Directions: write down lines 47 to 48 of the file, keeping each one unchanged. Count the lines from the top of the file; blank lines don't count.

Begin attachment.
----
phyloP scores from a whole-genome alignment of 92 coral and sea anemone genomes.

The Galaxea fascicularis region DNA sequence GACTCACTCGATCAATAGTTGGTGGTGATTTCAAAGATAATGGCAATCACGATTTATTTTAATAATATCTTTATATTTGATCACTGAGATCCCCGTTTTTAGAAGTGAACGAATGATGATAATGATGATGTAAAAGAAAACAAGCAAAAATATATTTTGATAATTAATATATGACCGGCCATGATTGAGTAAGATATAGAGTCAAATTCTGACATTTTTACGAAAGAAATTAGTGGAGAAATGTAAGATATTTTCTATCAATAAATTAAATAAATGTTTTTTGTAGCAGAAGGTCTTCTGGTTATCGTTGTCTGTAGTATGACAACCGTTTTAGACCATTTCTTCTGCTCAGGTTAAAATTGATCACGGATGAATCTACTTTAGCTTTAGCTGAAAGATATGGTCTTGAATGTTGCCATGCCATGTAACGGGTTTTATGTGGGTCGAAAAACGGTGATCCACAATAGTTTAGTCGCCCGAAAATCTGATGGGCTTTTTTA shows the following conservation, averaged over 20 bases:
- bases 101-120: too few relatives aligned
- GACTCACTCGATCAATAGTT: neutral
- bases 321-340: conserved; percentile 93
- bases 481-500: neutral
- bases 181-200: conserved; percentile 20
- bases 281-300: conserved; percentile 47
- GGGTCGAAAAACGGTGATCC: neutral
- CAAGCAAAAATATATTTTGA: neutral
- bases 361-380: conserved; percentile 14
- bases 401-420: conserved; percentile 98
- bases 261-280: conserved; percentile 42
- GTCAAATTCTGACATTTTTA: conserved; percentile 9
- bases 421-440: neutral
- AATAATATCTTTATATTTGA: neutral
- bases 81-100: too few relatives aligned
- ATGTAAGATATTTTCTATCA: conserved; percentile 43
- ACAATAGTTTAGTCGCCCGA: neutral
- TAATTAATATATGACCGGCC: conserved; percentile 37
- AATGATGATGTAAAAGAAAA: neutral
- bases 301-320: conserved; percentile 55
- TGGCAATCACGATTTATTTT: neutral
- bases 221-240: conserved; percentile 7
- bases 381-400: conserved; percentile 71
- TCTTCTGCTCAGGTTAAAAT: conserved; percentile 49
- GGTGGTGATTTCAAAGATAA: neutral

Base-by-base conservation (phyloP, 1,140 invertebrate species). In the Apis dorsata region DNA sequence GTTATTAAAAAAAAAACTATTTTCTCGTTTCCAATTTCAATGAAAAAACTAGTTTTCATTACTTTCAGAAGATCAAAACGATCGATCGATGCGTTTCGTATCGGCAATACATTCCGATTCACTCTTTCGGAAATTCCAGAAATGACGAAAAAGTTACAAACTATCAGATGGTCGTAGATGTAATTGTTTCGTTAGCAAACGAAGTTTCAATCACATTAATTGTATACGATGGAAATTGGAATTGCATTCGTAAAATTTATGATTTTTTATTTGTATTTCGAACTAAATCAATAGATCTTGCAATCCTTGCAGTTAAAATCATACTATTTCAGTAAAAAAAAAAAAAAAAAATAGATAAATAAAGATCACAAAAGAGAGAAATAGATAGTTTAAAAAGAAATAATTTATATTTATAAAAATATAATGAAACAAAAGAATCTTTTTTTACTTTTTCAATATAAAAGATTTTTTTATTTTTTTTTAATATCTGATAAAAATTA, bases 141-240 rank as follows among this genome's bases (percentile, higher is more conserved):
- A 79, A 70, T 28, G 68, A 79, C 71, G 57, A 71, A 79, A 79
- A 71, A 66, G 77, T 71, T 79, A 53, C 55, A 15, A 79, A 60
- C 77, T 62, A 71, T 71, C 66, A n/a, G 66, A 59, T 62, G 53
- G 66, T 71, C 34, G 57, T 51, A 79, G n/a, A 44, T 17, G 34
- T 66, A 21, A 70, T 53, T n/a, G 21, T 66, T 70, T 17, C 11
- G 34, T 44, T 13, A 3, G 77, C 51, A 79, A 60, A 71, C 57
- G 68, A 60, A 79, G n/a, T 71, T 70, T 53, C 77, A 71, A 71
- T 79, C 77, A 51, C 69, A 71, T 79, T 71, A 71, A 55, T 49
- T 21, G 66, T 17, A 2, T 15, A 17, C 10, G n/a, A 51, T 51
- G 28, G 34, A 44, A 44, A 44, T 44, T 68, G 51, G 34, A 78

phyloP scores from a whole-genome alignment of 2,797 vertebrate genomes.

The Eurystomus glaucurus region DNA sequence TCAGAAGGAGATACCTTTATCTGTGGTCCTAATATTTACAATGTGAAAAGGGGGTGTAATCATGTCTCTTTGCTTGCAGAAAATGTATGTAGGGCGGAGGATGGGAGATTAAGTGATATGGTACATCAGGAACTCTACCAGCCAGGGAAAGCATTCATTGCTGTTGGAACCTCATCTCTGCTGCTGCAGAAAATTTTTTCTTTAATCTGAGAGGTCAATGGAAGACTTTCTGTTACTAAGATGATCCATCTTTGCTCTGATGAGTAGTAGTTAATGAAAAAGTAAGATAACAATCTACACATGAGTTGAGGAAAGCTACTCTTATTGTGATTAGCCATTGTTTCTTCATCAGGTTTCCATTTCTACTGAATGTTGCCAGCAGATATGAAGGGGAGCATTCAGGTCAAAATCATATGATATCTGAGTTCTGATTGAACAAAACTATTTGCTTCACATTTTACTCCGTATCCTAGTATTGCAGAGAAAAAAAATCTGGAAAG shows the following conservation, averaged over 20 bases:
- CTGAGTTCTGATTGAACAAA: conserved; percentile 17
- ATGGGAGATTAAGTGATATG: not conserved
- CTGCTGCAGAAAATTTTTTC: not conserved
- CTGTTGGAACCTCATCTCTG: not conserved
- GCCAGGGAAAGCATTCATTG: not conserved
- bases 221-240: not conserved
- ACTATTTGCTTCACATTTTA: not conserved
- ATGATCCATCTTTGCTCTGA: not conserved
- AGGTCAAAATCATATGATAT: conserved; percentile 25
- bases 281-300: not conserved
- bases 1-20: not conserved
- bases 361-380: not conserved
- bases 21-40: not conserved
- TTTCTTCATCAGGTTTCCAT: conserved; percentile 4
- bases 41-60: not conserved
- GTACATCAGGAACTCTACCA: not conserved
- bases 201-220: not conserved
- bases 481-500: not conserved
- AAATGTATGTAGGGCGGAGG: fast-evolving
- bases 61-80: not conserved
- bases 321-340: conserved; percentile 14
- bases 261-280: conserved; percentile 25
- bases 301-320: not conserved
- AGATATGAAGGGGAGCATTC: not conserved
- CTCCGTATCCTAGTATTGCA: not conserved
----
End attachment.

- ACTATTTGCTTCACATTTTA: not conserved
- ATGATCCATCTTTGCTCTGA: not conserved